"I have been building speakers for about 12 years now," Andrei said, "so I was always very passionate about audio, music and building/modifying audio equipment... with 3D printing you can do some fancy stuff for vibration damping, combine different materials and create composite structures with pockets etc., to get very interesting damping and response."
The CD player took around six hours for all the parts to be printed once the designs were finished, though that printing time is dependent on your equipment.
Naturally, the team is happy with their work, claiming to have benchmarked the sound against players from the likes of Arcam, Audiolab, Burmester and Cyrus.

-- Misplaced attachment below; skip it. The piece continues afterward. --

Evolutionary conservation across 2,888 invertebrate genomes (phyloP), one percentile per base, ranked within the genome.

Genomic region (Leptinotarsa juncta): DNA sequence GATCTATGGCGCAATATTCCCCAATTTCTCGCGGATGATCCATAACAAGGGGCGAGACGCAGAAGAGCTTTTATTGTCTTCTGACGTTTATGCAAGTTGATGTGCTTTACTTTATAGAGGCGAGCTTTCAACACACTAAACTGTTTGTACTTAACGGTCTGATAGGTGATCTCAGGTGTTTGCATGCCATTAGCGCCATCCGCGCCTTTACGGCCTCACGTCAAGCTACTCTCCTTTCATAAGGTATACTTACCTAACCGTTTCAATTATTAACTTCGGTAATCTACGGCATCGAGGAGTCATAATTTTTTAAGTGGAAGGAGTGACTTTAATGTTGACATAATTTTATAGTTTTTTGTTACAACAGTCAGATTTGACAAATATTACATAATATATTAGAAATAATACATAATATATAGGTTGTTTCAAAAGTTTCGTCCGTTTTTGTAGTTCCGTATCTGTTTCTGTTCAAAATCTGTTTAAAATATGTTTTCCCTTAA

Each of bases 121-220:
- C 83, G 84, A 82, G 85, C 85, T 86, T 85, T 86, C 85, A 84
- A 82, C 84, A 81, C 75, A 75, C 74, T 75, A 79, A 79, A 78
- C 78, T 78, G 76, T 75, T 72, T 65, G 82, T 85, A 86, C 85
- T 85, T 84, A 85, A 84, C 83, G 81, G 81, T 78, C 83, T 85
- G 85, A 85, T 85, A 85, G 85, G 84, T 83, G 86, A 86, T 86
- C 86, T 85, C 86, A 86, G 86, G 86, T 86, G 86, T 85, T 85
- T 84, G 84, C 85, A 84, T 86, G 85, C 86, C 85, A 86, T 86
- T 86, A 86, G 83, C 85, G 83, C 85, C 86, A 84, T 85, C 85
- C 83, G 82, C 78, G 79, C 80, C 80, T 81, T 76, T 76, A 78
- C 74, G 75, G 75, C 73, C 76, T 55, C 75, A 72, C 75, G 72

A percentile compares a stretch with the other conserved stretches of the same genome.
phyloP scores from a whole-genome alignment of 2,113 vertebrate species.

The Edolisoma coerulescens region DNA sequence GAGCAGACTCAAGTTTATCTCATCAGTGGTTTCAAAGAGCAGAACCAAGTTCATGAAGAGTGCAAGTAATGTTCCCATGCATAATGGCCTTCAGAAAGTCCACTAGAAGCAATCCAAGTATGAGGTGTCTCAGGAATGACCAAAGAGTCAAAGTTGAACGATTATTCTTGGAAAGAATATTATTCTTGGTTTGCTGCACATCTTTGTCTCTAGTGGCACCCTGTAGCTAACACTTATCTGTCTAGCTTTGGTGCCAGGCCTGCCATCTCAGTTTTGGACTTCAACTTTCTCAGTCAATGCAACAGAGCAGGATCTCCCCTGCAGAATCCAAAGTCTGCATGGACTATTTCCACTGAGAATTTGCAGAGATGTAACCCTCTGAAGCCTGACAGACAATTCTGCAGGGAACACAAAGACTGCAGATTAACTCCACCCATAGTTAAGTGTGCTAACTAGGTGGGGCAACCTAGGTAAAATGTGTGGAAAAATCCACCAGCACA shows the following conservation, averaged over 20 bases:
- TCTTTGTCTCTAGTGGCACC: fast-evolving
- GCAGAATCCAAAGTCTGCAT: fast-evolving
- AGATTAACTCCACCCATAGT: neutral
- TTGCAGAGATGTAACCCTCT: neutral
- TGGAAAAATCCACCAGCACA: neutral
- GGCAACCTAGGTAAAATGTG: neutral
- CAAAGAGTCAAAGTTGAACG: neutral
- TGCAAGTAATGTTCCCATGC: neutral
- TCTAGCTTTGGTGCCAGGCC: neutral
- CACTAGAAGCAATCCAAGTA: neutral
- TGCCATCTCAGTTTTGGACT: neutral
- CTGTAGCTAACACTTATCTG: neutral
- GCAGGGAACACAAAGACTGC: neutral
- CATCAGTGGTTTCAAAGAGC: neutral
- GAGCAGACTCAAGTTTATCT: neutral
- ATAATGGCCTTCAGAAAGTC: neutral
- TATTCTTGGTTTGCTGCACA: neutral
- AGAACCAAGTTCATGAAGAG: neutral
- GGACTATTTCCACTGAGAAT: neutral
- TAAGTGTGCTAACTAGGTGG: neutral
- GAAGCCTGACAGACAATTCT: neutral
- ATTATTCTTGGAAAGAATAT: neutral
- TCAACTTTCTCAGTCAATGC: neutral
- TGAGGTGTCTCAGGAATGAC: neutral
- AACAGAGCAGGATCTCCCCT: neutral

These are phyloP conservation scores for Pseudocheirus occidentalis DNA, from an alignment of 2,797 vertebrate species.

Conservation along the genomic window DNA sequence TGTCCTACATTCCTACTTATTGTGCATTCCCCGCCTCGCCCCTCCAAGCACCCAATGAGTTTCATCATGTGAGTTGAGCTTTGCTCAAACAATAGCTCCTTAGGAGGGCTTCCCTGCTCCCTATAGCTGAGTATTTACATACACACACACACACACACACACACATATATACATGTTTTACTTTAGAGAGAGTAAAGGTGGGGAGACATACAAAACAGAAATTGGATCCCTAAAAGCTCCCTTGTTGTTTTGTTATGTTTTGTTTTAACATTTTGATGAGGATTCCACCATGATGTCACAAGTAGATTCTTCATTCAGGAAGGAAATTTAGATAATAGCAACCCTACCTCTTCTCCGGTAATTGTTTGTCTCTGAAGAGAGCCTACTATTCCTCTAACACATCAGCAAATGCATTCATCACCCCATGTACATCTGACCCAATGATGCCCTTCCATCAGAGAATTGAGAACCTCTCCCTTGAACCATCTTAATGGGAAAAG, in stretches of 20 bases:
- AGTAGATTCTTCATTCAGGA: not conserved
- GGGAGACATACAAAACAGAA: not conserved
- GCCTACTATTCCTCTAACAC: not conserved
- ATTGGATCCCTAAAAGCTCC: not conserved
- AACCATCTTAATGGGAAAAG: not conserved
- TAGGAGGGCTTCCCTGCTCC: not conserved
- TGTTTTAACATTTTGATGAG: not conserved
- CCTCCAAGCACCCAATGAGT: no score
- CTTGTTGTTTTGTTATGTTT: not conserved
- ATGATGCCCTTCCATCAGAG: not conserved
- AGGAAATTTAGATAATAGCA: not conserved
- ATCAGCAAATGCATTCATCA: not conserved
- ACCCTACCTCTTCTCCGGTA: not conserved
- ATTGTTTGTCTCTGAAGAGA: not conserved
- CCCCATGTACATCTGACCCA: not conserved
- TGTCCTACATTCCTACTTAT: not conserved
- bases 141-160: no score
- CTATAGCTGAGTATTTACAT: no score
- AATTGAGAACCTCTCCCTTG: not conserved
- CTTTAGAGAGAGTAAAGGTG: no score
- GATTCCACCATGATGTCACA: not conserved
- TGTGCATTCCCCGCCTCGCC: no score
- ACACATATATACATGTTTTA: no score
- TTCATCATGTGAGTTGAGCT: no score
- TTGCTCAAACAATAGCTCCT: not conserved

"It is up there with these guys. Overall it is an amazing player and a great performer," Andrei said. Though he would say that.
From the pictures we'd suggest Burmester's design team won't be touching-up their CVs quite yet, but it's certainly an interesting potential development for the manufacture of consumer electronics.
More after the break
It's not the first use of 3D printing we've seen in the hi-fi world - VPI recently launched a turntable with a 3D printed tonearm.
To read more about the equipment used and the process involved in the 3D printed CD player, head over to 3DPrint.com.